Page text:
ATP and Exercise
Biochemical Tests

Other Sections

Cell Biology
Human Biology
Plant Biology


How They Work

Enzymes are both proteins and biological catalysts. Their function in the body is to vastly increase the rate of reaction between chemicals: thus making life possible.

Enzymes work by reducing the activiation energy of a reaction, this means that with an enzyme present less energy is needed for the reaction to happen and hence more reaction can occur.

For an enzyme reaction to happen the substrate (chemicals that are being reacted) goes to the active site (where the part of the enzyme that does the work). Crucially, it is the enzyme's shape that is involved.

The induced fit hypothesis explains how the enzymes work. The active site of an enzyme is the bit where reactions take place. And the substrate the chemical which the enzyme is reacting. In this hypothesis, the two do not fit perfectly, and so the shape of the active site changes slightly to fit. The reaction takes place and it returns to the original shape.

induced fit hypothesis diagram

Factors Affecting Enzyme Activity

Temperature affects the rate of activity of an enzyme. To begin with; when temperature is increased the rate of reaction goes up because the enzyme and substrates are moving about more and have more energy. However after an optimum point the activity decreases, this is because the enzyme denatures when hydrogen bonds break and the enzyme looses its distinctive shape. A similar effect is seen with pH.

Increasing substrate concentration will increase the reaction rate. But eventually this rate will level out because the enzymes can only do so much work and the maximum number are being used up.

Enzyme activity can be reduced by the presence of inhibitors; there are two types.

  • A competitive inhibitor has a similar structure to the substrate so fits into the active site so the enzyme is not catalysing the actual substrate all the time, the rate of reaction is reduced.
  • A non-competitive inhibitor binds to part of the enzyme. This alters its shape and therefore stops it from working. Poisons are often this type of inhibitor, for example: cyanide.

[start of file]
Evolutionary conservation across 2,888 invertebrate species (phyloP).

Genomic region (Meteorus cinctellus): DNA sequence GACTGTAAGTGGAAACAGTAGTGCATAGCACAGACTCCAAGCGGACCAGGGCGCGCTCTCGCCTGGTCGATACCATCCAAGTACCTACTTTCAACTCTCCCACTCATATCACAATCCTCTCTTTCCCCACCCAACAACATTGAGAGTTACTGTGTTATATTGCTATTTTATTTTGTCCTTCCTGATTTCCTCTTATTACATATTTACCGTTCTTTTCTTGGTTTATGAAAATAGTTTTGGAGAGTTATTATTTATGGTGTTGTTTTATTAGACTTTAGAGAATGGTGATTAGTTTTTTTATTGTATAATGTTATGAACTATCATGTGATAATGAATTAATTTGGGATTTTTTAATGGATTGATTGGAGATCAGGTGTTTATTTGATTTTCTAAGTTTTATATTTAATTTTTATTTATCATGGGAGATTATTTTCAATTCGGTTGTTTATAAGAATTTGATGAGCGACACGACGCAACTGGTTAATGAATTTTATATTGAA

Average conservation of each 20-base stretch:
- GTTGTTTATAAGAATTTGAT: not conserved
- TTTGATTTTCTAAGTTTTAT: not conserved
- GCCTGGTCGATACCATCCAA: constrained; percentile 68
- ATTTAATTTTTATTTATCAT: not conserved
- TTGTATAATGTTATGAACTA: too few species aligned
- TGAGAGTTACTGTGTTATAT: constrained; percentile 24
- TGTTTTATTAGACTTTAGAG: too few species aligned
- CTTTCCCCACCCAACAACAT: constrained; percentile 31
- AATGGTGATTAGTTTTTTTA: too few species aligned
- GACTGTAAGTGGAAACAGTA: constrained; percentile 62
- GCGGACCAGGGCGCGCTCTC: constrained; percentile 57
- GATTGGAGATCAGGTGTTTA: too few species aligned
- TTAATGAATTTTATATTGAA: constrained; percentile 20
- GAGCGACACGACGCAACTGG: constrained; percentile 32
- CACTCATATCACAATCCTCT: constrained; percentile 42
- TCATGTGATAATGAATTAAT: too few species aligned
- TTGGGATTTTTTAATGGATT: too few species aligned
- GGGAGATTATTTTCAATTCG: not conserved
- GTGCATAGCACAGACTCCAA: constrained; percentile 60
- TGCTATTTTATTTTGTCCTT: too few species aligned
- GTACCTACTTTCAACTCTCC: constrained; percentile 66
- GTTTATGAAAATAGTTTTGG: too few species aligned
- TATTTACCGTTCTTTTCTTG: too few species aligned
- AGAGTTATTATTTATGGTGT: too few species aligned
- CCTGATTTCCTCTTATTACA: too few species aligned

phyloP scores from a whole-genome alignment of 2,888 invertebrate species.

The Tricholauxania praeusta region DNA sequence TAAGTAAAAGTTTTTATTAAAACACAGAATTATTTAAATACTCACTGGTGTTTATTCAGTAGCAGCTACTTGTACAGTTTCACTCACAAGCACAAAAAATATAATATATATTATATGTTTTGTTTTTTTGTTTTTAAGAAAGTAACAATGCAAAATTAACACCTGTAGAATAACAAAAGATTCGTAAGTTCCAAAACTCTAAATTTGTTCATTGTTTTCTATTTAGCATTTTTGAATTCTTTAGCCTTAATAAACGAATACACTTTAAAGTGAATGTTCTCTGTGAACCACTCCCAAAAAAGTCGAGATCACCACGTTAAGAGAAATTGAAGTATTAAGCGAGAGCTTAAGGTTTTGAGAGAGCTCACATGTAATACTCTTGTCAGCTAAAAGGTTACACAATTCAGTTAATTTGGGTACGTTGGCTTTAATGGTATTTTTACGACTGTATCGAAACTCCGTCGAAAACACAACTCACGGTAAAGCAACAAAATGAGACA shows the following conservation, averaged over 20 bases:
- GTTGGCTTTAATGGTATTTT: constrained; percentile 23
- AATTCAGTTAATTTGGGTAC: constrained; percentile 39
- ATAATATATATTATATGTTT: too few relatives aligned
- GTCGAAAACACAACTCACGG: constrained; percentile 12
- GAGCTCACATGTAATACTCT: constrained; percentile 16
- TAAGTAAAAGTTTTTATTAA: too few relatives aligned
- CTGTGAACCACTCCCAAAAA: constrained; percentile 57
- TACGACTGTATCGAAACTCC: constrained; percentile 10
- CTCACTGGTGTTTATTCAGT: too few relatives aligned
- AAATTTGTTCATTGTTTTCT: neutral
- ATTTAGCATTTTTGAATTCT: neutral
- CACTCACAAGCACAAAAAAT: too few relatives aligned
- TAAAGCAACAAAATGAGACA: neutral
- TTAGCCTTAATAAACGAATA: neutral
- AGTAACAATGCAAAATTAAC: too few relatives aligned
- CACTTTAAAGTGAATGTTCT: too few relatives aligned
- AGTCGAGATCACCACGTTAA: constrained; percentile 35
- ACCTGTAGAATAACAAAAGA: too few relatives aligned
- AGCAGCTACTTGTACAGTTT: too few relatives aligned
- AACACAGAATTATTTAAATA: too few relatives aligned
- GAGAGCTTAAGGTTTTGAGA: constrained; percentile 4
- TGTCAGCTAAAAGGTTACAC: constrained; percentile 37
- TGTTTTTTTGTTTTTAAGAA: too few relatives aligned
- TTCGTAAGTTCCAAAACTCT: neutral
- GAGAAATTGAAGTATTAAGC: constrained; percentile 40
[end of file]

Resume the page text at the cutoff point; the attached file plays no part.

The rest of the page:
• Another way of affecting the rate is molecules binding to the allosteric site on an enzyme. This is another part (not the active site) that tells the enzyme to work or not. The presence of these molecules will inhibit or activate the enzyme. However only a few very special enzymes do this.

    Digestive Enzymes

    Because they are neat and easy to use; we will look at the different digestive enzymes in the table below.

    SubstanceEnzymesWhat Happens
    Carbohydrates Amylase
    The salivary amylase begins digestion in the mouth, but not much happens since food only stays there for a short while, but it keeps the mouth clean

    Amylase from the pancreas breaks down starch into maltose.

    When the maltose gets into the ileum, the last stage of digestion takes place and the disaccharides are broken into glucose so they can be absorbed by active transport.
    Endopeptiases These are produced in the pancreas and also as pepsin in gastric juice. This enzyme slices up polypeptides into smaller ones of about 6-12 monomers. It does this at different points depending on the enzyme.

    This also leaves alot of ends to help the next enzyme.
    Exopeptidases These proteins live in the ileum membrane, they finish off the job and break the proteins into individual amino acids; which can now be absorbed into the blood stream.
    Triglycerides Lipase Digestion of triglycerides involves more than just enzymes, so is covered in more detail on digestion.

    Updated: 15 May 2011.